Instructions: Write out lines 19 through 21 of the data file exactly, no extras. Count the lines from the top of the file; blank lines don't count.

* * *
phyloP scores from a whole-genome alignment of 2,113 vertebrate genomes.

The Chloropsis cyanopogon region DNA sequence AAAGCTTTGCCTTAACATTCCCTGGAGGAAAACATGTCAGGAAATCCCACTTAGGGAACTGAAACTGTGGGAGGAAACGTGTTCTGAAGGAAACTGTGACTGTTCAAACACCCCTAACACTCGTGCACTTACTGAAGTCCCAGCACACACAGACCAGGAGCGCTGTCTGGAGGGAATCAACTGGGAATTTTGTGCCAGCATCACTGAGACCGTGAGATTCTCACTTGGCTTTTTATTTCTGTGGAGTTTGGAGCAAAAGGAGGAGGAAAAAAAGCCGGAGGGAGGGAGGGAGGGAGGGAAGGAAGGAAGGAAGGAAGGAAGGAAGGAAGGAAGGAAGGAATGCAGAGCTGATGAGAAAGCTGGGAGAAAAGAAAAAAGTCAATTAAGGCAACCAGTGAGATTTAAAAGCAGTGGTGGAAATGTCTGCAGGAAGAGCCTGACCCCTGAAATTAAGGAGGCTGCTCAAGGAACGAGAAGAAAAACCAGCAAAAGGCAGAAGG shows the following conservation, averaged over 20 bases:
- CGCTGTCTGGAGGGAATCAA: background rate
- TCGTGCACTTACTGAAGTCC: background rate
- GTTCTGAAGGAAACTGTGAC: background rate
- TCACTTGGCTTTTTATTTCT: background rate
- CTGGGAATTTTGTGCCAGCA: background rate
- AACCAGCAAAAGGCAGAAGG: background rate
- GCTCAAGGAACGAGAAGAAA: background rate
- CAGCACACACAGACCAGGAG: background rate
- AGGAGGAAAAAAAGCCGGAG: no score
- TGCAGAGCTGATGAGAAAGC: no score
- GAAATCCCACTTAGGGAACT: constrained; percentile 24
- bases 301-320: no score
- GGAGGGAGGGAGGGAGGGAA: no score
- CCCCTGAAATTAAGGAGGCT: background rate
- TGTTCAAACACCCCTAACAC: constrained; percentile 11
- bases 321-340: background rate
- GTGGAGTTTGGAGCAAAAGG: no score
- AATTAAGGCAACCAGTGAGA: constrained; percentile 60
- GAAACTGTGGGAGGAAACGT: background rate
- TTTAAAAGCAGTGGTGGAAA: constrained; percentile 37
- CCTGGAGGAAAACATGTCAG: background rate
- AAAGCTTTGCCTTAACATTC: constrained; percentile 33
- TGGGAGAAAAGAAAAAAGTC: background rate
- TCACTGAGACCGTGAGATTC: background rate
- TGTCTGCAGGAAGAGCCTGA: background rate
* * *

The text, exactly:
- GTGGAGTTTGGAGCAAAAGG: no score
- AATTAAGGCAACCAGTGAGA: constrained; percentile 60
- GAAACTGTGGGAGGAAACGT: background rate